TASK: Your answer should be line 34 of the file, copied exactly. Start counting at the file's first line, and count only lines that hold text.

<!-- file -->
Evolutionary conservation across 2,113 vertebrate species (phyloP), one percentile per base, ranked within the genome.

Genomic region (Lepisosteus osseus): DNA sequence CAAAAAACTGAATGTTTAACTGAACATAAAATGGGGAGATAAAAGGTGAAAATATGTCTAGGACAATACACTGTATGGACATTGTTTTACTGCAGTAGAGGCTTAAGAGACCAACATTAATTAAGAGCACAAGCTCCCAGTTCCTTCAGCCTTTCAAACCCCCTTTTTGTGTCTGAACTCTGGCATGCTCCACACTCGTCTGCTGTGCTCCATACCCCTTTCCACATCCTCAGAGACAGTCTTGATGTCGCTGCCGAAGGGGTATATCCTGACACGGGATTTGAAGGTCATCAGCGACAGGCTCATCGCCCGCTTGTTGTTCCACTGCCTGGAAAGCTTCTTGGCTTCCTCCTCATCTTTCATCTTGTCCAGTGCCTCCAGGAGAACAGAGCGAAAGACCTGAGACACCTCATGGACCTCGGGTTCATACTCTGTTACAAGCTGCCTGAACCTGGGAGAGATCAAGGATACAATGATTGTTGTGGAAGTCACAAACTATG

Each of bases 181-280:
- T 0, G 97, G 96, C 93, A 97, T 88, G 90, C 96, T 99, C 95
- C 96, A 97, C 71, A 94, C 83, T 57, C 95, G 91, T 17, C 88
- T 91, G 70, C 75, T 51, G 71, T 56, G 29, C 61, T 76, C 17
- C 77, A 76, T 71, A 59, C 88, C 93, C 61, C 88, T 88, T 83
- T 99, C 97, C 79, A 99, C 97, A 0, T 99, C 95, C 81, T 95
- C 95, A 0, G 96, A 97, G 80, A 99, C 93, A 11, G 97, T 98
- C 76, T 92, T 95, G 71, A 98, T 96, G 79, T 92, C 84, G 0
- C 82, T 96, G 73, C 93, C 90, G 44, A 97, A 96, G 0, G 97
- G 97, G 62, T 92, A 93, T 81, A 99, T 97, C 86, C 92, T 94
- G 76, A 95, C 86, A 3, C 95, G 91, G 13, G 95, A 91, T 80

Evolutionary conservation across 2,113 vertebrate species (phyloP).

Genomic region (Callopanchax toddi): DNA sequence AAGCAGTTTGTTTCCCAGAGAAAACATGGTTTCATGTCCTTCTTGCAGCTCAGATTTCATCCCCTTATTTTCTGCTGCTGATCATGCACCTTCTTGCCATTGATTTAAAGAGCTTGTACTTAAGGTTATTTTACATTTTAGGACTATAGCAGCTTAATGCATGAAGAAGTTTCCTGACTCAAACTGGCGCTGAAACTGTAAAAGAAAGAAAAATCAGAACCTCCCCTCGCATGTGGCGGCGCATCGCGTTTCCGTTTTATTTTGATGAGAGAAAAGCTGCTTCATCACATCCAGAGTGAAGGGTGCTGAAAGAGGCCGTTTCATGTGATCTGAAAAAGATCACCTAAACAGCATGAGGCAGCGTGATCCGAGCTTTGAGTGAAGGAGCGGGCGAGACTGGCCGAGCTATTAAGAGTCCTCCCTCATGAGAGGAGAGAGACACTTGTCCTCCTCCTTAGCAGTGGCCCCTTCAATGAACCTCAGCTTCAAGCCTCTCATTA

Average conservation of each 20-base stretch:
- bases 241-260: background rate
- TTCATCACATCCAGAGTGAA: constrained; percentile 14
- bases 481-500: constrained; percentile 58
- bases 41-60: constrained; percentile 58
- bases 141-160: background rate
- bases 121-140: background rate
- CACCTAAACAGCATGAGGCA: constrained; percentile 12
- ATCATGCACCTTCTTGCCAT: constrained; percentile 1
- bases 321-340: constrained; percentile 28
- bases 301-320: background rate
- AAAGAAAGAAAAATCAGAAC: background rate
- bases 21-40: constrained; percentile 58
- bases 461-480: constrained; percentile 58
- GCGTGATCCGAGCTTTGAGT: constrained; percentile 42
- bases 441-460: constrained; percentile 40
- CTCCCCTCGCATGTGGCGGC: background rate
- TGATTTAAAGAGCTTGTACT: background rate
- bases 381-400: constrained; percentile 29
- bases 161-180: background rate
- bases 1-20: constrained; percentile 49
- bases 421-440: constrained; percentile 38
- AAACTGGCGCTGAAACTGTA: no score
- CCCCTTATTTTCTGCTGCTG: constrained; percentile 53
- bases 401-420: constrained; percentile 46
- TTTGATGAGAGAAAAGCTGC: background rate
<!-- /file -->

- bases 381-400: constrained; percentile 29